On Saturday, April 30th, 1988 a small group of people who loved cycling and Wisconsin met in Madison because bicyclists needed more clout in Wisconsin. That was the first-ever gathering of the Bicycle Federation of Wisconsin. You can read the meeting agenda by clicking on the image below. Thirty years later, bicycle advocates will once again gather in Madison because we once again need more clout in Wisconsin.
2018 Wisconsin Bicycle Summit
Saturday, May 5th
Park Hotel, Madison
Today the Wisconsin Bike Fed has grown to 7,500 members, with offices in Madison, Milwaukee, La Crosse and part-time staff around the state. Thanks to the advocacy efforts of our members and supportive state leadership there is no doubt that Wisconsin is a better place to ride a bike today than it was in 1988. From Bayfield to Kenosha, communities large and small have invested in bike lanes and trails. By the time Governor Tommy Thompson cut the ribbon for the Hank Aaron State Trail, Wisconsin had more miles of trails than any other state in the nation and was ranked the 2nd most bicycle-friendly state by the League of American Bicyclists.
While we have made a lot of progress and local communities have become more bicycle friendly, in the last few years Wisconsin has fallen in the League of American Bicyclist’s state rankings. In 2015, we fell from the second best state in the nation for cycling to ninth, and in 2017 we plummeted all the way to 28th. As Wisconsin’s only statewide bicycle advocacy group that represents the interests of everyone who rides a bike, we don’t like being pack filler. It is time to work together to get back to the front.
Our neighbors in Minnesota and Michigan, who once chased Wisconsin, now have more miles of trails than we do and outrank us on the LAB list. Where our state has cut back, they have doubled down on cycling.
The drop in Wisconsin is largely due to recent changes in state policies that have made it more difficult for local communities to make bicycle and pedestrian improvements and federal rule changes that have all but eliminated funding for non-motorized safety programs in states like ours. It doesn’t help that Wisconsin redirects half of our federal funding for bike and pedestrian projects to highways, the maximum allowed under federal rules, or that we became the first (and so far the only) state to repeal a Complete Streets law.
The good news is that there are a growing number of local bicycle advocacy groups who have had great success working with leaders in their communities. These local groups have built new mountain bike trails, raised money for new paved trails, are able to plow their local trails in winter, and have started community bike shops.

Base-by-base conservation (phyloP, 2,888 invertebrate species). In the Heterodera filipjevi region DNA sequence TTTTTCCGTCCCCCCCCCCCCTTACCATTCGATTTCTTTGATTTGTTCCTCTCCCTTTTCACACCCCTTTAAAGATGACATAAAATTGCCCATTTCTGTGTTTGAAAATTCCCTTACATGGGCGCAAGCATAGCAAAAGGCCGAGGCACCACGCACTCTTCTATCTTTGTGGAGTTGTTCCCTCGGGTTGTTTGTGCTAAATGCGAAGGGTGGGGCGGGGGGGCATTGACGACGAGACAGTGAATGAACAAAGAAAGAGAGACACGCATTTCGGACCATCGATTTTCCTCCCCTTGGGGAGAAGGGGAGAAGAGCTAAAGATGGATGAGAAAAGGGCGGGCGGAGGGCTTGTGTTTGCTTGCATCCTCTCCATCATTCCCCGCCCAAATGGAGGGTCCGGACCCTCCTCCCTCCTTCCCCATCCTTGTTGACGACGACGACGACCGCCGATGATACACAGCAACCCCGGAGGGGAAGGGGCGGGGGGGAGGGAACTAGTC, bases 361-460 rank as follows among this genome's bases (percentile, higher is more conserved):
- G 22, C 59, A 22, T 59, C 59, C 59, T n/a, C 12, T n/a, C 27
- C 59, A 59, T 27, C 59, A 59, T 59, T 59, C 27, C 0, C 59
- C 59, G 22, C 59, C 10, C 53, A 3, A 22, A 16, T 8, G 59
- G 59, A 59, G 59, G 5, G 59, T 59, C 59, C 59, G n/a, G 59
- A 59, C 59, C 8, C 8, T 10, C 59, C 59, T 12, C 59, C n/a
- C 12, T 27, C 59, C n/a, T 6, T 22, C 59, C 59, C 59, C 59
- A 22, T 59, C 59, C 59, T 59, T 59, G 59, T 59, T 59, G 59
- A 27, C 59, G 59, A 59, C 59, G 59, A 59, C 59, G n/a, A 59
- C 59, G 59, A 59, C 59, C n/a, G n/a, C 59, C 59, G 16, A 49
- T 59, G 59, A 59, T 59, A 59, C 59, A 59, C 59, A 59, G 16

So the 2018 State Bicycle Summit will be a place to bring together many of these local groups to share their success stories and to build a stronger federation of bicycle advocates so we can once again have more clout at the Capitol. But it will also be a working summit where we help organize the leaders of all the local bicycle advocacy groups, bike clubs, racing teams, elected officials, and business owners who believe in cycling. In order to have more success at the state level, we at the Bike Fed must do more to become a true federation of all the local cycling groups from across the state. This summit will be about sharing our vision for how we might do that while blending your ideas to move bicycling forward in Wisconsin and in your local communities.
Our vision for Wisconsin Bicycle Advocacy 2.0 has four goals:
- Organize a network of locally selected volunteer Bike Fed representatives for each of Wisconsin’s 72 counties.
- Create a caucus of locally elected officials who believe bicycling is part of making any community a better place to live, work, and visit.
- Encourage business leaders to join a Bicycle Business Council to leverage the political power of job creators.
- Update the 2010 Economic Impact Statement for Bicycling in Wisconsin with new data and case studies of local successes.
Watch for upcoming blog posts with more detail about each of these four ideas, but don’t wait. We need you to come to the Wisconsin Bike Summit to share your success stories and your ideas about how we can get better organized to make Wisconsin America’s Best Ride again. Wisconsin may have fallen off the front, but we are by no means out of the race if we can harness all the positive energy of local advocates.